Dozens of families affected by the same medical condition converged in Daventry on Saturday for an annual meeting.
Support4SDR is for families and people with, or affected by, selective dorsal rhizotomy, a treatment used for a symptom of cerebral palsy.
The event was organised by Daventry’s Jo Davies, whose daughter Holly, eight, had the surgery four years ago.
Mrs Davies said: “This is the fourth year we’ve held this event for people who have had the operation. Most of them have been forced to go to the USA to get it done as not many areas of the NHS fund it. We had 86 youngsters who had received the treatment there at the Daventry Court Hotel, and 340 people were there in total. When we started we had 96 people at the first one.
“It’s a chance for everyone to meet. We get people from all over the UK coming and we practically take over the hotel!
“It gives the youngsters the chance to meet with others who have the same condition – Holly doesn’t really know anyone locally who was in the same position as her. The siblings also get to meet others, as they can feel overlooked. Plus the parents and families get to chat as well.”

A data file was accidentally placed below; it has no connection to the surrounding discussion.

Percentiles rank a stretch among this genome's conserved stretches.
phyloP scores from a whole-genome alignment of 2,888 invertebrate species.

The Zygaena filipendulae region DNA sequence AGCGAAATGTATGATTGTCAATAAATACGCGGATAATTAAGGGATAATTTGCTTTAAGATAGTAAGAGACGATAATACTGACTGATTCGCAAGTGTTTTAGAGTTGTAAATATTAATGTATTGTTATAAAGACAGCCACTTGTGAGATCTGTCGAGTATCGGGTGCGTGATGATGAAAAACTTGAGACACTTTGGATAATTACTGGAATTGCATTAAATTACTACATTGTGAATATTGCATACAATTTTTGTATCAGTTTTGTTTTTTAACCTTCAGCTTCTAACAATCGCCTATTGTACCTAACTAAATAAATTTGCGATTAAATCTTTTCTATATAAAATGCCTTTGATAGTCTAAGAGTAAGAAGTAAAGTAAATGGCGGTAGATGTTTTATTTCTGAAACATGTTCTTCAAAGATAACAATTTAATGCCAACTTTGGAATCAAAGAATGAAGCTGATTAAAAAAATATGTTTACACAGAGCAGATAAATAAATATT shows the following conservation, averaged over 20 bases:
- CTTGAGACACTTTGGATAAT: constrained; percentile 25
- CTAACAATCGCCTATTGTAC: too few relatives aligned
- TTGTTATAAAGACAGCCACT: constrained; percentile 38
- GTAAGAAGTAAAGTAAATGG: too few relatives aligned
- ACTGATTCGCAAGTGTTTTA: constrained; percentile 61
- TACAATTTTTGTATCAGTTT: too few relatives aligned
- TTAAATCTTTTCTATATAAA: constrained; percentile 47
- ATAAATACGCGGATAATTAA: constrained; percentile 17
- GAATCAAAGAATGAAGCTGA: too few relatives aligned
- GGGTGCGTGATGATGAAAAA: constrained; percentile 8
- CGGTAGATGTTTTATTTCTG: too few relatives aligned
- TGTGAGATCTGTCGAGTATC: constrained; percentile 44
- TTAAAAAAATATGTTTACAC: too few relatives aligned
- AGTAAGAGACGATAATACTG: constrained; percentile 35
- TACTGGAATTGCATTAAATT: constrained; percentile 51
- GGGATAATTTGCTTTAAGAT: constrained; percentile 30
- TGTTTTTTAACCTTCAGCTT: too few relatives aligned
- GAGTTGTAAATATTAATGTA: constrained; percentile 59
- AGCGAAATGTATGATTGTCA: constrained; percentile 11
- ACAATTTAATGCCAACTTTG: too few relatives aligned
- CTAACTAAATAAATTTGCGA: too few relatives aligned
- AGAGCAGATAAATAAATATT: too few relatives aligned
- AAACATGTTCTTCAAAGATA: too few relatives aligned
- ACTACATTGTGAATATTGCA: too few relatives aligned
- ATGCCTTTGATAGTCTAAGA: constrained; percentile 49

SDR kills off some of the nerves which cause muscles in the legs to tense. Without the treatment sufferers can find it hard or impossible to walk more than a few footsteps.
Holly had to travel to the US for the treatment at a cost of thousands of pounds. Before, she struggled to walk without falling but now she runs and walks like others her age.
Mrs Davies said: “With the changes to the NHS, they are looking at having a test group and following their progress for two or three years to see if the treatment is good value. It’s frustrating they won’t accept evidence from the US where it has been done for 20 years.
“It’s a step forward, but it’ll take years. Even then if NICE recommends it for the NHS, hospitals and GPs will need to find money to carry it out.”